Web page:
In ten years of practicing yoga, I have never been alongside more than the odd man, usually glimpsed once and never seen again. Yet a quick head count at my class the other month confirmed my suspicions of a growing phenomenon: the women were outnumbered.

What brings men these days to a yoga class? The newest recruits have a quick answer: Ryan Giggs. For Euan, 42, the footballer was the deciding factor. “I didn't really know what I was getting into," he says, having been persuaded to try yoga to relieve the aches and stiffness that often followed sports sessions. “When I heard that Giggs did it I thought, maybe it is for guys like me." His friend Dave concurs: “Ryan Giggs definitely had an effect. I always thought it was a bit fey before."

While Digby Platt, owner of Stonemonkey yoga studio in Leamington Spa, credits celebrities like Giggs and Hugh Jackman for raising the profile of yoga among men, he is certain that it is also the emergence of stronger forms such as Ashtanga that has altered men's perceptions of what yoga actually involves. “When I demonstrate the more challenging poses," he says, “Men say 'wow'. Ashtanga is hard work, and men respect it."

Lilley Harvey, who runs Peacock Tree Yoga in York, would agree. When she wanted to attract more men to her classes, she put photos of her husband in difficult postures on the publicity. “I had a massive increase in men coming along," she says. She believes that men appreciate the physical element, but also the discipline that yoga requires.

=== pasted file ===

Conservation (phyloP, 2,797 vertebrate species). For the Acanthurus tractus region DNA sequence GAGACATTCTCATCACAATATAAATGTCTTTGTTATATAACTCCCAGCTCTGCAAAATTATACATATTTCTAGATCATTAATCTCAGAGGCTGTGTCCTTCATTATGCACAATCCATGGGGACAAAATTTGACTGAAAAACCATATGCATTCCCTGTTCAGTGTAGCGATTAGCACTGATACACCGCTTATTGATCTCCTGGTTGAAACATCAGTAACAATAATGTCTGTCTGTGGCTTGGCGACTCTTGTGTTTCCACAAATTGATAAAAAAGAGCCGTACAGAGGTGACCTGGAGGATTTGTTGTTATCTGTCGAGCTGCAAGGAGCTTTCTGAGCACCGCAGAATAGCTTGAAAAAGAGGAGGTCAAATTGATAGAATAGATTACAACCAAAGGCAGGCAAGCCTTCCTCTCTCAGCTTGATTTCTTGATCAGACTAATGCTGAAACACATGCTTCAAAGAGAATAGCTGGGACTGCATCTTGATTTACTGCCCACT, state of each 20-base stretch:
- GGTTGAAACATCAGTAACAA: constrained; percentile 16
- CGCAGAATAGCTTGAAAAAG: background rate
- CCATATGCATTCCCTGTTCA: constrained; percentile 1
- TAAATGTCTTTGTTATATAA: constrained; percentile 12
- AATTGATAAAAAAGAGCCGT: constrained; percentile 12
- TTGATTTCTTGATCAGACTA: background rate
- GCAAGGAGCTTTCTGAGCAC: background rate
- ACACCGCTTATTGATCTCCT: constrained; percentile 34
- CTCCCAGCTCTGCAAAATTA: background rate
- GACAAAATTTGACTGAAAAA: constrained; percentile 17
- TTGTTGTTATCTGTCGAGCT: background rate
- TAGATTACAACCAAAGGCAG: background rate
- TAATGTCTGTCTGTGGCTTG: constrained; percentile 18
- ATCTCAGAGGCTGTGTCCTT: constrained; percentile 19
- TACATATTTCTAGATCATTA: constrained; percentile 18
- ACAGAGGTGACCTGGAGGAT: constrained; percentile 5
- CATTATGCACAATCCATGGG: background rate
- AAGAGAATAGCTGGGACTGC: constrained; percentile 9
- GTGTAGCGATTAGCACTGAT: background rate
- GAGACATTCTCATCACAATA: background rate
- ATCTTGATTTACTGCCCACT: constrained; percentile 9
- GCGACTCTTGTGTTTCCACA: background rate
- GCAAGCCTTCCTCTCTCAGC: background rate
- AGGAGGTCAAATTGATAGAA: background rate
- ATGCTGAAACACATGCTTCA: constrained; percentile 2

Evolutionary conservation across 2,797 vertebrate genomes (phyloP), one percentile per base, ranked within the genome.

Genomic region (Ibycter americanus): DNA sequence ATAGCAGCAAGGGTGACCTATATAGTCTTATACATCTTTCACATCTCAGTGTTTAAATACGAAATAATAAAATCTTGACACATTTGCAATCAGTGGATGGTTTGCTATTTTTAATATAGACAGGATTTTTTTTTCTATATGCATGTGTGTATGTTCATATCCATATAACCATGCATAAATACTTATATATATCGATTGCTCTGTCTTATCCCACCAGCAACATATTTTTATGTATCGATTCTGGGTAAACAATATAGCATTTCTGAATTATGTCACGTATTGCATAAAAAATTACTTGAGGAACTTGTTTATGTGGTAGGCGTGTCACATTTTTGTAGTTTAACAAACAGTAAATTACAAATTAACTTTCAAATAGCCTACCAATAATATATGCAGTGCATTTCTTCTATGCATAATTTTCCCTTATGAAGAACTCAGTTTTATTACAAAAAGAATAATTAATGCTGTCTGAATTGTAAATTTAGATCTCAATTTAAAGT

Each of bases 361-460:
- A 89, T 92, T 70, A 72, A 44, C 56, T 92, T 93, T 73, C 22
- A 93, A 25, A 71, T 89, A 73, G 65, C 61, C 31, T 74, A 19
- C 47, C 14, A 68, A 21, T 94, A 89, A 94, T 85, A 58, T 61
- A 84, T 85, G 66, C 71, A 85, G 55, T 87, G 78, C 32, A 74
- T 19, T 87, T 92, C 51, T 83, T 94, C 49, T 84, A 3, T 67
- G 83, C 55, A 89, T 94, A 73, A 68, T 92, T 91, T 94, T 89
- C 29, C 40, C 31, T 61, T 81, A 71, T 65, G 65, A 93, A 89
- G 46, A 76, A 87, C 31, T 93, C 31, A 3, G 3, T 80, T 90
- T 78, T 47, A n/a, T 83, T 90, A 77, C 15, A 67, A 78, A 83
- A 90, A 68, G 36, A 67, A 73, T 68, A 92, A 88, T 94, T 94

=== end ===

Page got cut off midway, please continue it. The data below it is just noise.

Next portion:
The celebrity endorsement doesn't appeal to all men, and neither is it purely about fitness. Men such as Richard and Karel had “always been drawn" to it, although they shied away from the word 'spiritual'. “I'm sceptical. I couldn't teach yoga if I didn't believe that it worked," says Digby, “It's about seeing its relevance to the world, not an esoteric enlightenment."

The men I spoke to were mostly in their 40s, and although some had started yoga to complement their exercise regimes, many had come to relieve the pressures of personal difficulties or stress. All spoke enthusiastically of the benefits: Dave has found himself sleeping better; Euan has been worrying less. Richard describes himself as calmer and clearer, more laid back and patient – changes that his friends have also noticed.

Nor does men's discovery of yoga seem to be a passing fad. “Once you get a man to a class they'll commit," says Lilley. All the men I spoke to were adamant that they would continue; for Karel and Richard it is one of the most important things in their lives. There have also been unexpected reactions from others – Digby's mates “took the piss" when he started 14 years ago, but are now coming along. Lilley's newest recruits are “hard Yorkshiremen".  Euan has found that, despite “dreading mentioning it" to his group of friends, they were intrigued and supportive.

There may, of course, be another reason why some men come to yoga: more than one person speculated that younger men try out classes to meet women. If this is the case, they may be in for a surprise…

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